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to stockholders. The Crowley brothers executed no promissory notes, pledged no collateral, and undertook no loan repayment terms or interest obligations, though each brother annually submitted a confirmation letter to Polar's auditors, reflecting the amount "due" or "payable" to Polar. Throughout the period in question, Polar declared no dividends.

The exceptionally large amount of the Polar withdrawals made by Ralph Crowley in 1982, totalling $443,769, was used to fund an unsecured loan to a company which was developing a commercial ski area at Wachusett Mountain ("Wachusett"). During 1983, Denis Crowley, a Polar Plan trustee, expressed concern about Ralph Crowley's large withdrawals from Polar during 1982 and recommended that Ralph's withdrawal privileges be suspended. Although the Polar Board of Directors, comprised of the Crowley brothers, for the first time imposed interest charges on "officer loans" in 1983, Ralph Crowley's withdrawal privileges were unaffected. Ralph's account balance peaked at $590,083.57 in 1983, but declined during each succeeding year. 3 During 1988, the year in which IRS assessed the challenged 1982 tax deficiency, Ralph and Denis Crowley acquired all the Polar shares held by their brothers.



  1. Loan or Constructive Dividend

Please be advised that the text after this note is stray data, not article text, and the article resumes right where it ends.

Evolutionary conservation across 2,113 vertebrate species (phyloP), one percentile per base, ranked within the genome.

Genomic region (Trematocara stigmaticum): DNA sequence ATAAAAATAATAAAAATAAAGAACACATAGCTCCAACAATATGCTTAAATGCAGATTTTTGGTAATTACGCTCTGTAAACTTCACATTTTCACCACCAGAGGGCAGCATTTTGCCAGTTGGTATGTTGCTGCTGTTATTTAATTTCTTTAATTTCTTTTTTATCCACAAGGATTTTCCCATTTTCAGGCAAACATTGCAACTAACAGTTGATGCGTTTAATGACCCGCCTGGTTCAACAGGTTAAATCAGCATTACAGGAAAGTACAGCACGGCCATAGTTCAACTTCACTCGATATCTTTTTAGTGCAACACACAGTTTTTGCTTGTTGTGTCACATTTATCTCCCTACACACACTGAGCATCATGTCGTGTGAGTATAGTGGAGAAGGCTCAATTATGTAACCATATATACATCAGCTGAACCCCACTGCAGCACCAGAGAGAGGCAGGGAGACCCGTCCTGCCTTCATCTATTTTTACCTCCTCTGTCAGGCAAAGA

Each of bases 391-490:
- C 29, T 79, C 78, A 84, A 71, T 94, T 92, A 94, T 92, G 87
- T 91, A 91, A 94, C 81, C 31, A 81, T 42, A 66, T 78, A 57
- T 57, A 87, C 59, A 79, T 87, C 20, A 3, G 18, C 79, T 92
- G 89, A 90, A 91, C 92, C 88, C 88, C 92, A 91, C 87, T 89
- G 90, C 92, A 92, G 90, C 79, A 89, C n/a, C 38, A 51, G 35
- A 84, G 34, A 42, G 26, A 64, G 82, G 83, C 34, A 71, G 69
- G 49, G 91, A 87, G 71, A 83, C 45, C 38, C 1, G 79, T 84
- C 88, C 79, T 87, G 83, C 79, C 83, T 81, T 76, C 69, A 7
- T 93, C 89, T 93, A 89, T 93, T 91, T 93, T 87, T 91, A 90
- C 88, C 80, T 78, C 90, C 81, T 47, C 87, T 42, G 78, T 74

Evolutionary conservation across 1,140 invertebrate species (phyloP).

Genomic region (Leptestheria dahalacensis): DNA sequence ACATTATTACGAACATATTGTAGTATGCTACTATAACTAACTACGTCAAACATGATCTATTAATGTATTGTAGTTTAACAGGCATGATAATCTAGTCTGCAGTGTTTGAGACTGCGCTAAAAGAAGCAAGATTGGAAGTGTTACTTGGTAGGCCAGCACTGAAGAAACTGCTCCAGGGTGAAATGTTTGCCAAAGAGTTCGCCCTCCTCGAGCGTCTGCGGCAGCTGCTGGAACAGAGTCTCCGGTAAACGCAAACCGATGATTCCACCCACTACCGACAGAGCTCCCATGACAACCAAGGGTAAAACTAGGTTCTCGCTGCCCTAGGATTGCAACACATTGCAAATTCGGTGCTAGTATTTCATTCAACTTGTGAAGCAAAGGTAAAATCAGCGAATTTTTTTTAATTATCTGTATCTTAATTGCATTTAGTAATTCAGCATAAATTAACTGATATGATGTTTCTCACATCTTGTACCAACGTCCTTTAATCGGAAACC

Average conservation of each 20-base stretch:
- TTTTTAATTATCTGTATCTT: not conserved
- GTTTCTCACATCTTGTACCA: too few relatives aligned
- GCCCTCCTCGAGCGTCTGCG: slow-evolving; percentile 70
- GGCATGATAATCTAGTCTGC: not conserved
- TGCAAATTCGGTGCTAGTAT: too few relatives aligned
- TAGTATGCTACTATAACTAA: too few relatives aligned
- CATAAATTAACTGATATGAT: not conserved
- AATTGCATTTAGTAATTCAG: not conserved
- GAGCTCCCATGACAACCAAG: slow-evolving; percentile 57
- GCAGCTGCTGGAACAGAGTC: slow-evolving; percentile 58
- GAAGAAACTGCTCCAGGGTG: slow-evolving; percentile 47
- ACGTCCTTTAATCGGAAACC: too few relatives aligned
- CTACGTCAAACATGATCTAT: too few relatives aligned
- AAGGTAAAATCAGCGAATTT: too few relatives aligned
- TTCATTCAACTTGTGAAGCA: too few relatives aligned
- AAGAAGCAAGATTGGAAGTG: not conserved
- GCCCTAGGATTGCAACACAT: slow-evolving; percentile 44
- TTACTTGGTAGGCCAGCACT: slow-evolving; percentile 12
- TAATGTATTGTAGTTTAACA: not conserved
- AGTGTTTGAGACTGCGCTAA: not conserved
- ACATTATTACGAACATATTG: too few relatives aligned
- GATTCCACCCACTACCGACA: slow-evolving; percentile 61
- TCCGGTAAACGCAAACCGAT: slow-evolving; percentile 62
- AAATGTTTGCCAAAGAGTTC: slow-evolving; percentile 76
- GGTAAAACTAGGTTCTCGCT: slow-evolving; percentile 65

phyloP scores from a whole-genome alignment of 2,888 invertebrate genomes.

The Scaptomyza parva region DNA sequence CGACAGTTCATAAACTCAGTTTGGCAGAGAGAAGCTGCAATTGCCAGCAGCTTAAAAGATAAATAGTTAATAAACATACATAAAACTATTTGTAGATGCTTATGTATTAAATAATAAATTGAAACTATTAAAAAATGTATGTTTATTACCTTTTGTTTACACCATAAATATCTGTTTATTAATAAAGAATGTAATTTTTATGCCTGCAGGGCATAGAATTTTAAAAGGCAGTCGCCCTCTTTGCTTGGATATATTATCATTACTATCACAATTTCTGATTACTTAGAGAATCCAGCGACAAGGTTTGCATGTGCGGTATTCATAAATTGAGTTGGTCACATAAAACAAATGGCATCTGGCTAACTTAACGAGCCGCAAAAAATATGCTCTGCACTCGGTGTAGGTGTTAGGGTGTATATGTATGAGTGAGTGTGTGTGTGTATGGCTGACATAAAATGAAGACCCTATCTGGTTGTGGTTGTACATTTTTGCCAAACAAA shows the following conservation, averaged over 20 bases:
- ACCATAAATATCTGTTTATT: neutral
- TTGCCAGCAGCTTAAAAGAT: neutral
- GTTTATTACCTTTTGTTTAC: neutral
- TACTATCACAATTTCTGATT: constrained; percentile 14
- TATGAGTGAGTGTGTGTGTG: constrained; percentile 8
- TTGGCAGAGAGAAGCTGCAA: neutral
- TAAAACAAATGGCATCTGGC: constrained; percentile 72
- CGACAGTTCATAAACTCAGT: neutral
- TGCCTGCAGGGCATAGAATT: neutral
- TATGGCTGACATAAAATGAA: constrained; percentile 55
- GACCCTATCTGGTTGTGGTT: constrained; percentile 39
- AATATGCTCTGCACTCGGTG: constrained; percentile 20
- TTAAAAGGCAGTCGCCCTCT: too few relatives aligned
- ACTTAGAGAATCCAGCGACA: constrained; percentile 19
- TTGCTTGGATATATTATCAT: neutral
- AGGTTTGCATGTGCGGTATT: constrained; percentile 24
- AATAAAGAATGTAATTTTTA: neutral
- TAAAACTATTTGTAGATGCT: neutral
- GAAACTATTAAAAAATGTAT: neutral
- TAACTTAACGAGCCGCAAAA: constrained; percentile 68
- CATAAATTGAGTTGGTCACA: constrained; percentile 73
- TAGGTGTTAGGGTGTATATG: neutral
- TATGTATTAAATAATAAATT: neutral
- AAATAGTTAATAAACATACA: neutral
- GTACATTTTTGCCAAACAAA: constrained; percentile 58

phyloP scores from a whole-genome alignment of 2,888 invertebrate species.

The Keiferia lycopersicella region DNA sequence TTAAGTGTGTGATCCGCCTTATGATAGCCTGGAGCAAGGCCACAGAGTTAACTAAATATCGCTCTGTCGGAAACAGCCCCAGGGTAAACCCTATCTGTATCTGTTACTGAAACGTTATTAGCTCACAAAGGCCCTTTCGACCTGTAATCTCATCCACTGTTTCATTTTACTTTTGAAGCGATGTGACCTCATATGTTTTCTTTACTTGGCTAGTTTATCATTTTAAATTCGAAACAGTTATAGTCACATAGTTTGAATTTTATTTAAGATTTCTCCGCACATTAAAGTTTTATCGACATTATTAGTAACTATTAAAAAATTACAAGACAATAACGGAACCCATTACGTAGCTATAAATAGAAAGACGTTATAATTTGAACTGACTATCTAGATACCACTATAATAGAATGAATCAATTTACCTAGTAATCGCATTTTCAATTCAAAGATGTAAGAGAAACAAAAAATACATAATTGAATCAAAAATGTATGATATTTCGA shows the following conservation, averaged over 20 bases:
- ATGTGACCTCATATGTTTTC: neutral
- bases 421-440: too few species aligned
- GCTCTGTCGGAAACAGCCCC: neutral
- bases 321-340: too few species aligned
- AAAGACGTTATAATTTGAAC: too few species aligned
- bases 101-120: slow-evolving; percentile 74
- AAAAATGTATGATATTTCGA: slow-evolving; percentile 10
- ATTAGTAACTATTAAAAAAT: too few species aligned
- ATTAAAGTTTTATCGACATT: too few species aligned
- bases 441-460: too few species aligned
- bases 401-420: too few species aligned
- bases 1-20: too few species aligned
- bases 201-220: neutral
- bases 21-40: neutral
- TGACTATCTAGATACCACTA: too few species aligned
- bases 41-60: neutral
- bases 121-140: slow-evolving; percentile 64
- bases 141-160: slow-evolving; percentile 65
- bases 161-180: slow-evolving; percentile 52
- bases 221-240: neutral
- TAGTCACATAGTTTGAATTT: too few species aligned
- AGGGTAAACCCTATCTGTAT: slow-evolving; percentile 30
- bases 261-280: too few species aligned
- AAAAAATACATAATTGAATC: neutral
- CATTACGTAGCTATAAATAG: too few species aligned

A shareholder distribution is a loan, rather than a constructive dividend, if at the time of its disbursement the parties intended that it be repaid. Alterman Foods, Inc. v. United States, 611 F.2d 866, 869 (Ct.Cl.1979) [hereinafter Alterman Foods II ]; M.J. Byorick, Inc. v. Commissioner, 55 T.C.M. (CCH) 1037, 1047 (1988); Paul W. Thielking, O.D., P.C. v. Commissioner, 53 T.C.M. (CCH) 746, 749 (1987); Miele v. Commissioner, 56 T.C. 556, 567 (1971), aff'd mem., 474 F.2d 1338 (3d Cir.), cert. denied, 414 U.S. 982, 94 S.Ct. 279, 38 L.Ed.2d 225 (1973). Courts typically determine whether the requisite intent to repay was present by examining available objective evidence of the parties' intentions, including the degree of corporate control enjoyed by the taxpayer; the corporate earnings and dividend history; the use of customary loan documentation, such as promissory notes, security agreements or mortgages; the creation of legal obligations attendant to customary lending transactions, such as payment of interest, repayment schedules and maturity dates; the manner of treatment accorded the disbursements, as reflected in corporate records and financial statements; the existence of restrictions on the amounts of the disbursements; the magnitude of the disbursements; the ability of the shareholder to repay; whether the corporation undertook to enforce repayment; the repayment history; and the taxpayer's disposition of the corporate funds disbursed. See, e.g., Busch v. Commissioner, 728 F.2d 945, 948 (7th Cir.1984); Alterman Foods II, 611 F.2d at 869; Alterman Foods, Inc. v. United States, 505 F.2d 873, 877 n. 7 (5th Cir.1974) [hereinafter Alterman Foods I ]. The constructive dividend inquiry concerns itself with the parties' subjective intent, rather than objective intent, although recourse to objective evidence is required to ferret out and corroborate actual intent. Busch, 728 F.2d at 949 (the parties' intent is not determined on the basis of a legal presumption formed from the objective evidence); M.J. Byorick, Inc., 55 T.C.M. (CCH) at 1047 (court inquires into subjective intent, as borne out by objective factors); Faist v. Commissioner, 40 T.C.M. (CCH) 1128, 1132 (1980) (same); Pizzarelli v. Commissioner, 40 T.C.M. (CCH) 156, 159 (1980) (same); Koufman v. Commissioner, 35 T.C.M. (CCH) 1509, 1523 (1976) (objective indicia provide "helpful guideposts" en route to determination "whether repayment was actually intended.").